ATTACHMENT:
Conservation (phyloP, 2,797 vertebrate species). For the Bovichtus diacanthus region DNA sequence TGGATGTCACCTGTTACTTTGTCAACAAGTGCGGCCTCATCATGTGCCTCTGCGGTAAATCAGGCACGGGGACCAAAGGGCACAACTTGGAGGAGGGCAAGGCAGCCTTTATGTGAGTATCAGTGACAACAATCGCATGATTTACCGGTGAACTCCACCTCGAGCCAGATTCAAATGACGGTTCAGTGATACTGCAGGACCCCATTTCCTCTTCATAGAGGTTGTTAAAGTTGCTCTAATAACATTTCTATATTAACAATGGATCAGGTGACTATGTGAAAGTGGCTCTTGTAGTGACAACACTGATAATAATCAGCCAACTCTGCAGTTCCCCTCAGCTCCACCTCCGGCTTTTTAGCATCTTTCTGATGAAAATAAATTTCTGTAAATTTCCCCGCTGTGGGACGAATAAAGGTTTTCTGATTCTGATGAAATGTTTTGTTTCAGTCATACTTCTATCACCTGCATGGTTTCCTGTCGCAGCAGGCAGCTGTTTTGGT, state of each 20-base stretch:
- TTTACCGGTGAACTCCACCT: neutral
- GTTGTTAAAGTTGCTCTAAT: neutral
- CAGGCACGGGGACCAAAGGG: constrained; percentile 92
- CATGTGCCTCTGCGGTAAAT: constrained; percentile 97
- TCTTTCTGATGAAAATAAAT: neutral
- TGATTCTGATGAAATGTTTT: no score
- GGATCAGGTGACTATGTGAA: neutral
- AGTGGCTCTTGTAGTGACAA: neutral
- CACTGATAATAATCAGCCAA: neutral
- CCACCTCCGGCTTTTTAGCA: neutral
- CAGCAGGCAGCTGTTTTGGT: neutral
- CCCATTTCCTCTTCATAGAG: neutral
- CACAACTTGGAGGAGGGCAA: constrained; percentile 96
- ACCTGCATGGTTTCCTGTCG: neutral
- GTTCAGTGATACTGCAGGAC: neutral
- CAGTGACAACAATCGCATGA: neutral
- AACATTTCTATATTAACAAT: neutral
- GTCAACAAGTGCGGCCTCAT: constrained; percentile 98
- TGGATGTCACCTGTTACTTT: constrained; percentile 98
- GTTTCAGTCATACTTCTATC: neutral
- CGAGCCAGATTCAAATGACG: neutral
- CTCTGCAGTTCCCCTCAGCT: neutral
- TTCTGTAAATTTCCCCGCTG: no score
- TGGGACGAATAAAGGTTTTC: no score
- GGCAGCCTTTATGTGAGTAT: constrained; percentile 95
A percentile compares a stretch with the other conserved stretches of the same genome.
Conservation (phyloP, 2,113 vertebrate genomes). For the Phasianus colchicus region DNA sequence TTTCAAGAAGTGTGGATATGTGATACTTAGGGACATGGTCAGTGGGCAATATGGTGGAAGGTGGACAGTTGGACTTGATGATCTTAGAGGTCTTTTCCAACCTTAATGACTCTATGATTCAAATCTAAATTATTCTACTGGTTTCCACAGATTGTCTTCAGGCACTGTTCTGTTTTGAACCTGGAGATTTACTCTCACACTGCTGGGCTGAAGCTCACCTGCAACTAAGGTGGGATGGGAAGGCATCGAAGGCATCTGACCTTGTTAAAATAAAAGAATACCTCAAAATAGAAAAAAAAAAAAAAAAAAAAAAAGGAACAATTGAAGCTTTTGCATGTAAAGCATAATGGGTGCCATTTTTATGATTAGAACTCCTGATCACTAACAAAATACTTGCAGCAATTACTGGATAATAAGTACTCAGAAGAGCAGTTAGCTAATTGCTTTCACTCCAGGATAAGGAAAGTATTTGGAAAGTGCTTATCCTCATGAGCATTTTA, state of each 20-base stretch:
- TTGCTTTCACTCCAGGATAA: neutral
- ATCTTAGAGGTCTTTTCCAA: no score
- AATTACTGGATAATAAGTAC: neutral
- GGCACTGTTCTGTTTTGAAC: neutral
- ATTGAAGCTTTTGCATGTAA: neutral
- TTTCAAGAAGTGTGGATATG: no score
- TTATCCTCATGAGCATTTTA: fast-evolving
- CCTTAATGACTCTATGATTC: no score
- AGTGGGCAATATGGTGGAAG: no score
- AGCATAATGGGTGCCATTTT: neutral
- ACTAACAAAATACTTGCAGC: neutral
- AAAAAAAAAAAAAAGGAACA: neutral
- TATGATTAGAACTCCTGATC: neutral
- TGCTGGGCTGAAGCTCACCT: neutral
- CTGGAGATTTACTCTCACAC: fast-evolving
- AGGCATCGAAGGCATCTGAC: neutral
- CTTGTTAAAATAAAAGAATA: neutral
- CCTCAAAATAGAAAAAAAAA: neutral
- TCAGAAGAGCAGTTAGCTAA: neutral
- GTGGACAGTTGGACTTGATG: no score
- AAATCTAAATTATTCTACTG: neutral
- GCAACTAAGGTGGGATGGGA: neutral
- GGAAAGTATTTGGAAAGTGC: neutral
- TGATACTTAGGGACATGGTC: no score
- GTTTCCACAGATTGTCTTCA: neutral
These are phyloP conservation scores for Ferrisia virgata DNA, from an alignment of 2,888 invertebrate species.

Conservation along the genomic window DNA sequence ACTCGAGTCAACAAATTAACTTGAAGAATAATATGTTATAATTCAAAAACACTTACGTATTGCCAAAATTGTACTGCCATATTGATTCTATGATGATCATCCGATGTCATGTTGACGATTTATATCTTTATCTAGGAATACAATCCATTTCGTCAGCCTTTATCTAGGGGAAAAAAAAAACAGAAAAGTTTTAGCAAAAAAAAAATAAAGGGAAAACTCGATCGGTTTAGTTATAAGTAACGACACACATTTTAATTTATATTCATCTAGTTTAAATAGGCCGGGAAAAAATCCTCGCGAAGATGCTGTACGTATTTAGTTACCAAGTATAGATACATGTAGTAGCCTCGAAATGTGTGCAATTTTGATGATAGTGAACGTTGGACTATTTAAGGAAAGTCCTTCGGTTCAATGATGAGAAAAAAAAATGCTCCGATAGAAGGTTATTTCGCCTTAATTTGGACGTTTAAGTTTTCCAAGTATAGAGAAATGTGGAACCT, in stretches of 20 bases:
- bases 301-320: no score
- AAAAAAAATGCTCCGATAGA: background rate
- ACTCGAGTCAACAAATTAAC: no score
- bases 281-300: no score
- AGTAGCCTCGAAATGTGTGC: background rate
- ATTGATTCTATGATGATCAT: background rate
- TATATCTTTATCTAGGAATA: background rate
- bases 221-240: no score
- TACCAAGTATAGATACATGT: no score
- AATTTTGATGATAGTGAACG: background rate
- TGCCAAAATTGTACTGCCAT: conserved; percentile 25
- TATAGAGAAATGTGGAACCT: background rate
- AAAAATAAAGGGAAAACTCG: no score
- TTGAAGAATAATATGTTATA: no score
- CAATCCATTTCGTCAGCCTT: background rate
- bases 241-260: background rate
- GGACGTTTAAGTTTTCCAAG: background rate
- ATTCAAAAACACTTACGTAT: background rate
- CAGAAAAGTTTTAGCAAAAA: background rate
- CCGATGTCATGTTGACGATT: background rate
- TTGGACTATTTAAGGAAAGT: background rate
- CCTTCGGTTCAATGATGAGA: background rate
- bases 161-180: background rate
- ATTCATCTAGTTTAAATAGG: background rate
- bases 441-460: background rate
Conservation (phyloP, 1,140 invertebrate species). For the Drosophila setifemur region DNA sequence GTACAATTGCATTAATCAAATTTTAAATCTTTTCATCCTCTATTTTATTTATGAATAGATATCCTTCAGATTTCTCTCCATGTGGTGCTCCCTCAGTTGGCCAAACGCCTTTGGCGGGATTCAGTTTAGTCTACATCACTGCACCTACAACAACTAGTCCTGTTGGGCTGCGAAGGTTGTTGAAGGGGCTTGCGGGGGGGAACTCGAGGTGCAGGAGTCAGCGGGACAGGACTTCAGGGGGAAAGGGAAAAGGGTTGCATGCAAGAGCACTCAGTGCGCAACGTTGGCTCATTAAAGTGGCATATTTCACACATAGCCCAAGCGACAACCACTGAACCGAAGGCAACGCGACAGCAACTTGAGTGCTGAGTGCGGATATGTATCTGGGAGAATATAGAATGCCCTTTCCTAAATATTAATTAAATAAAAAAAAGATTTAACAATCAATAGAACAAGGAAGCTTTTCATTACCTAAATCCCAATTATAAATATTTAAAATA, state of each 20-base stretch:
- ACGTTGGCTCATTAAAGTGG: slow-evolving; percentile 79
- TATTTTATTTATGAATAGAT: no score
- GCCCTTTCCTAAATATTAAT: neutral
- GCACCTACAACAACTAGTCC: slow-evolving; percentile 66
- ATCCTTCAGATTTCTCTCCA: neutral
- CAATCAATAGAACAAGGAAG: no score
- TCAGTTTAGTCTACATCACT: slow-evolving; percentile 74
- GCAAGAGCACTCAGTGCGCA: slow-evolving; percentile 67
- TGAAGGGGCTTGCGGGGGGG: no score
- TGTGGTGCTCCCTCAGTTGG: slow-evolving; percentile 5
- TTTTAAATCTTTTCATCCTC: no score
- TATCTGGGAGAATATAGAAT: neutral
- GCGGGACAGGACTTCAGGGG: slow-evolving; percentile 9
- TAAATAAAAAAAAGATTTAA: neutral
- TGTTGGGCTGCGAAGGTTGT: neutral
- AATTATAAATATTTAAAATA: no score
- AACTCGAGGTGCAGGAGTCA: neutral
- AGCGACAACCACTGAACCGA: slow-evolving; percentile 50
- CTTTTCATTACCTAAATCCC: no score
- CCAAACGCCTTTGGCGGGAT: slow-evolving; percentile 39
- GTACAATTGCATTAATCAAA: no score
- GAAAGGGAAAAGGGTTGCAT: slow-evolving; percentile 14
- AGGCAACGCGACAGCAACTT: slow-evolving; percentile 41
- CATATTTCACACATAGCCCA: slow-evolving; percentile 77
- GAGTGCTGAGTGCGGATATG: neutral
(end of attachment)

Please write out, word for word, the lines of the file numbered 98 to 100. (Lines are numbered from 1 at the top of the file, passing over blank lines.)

- AACTCGAGGTGCAGGAGTCA: neutral
- AGCGACAACCACTGAACCGA: slow-evolving; percentile 50
- CTTTTCATTACCTAAATCCC: no score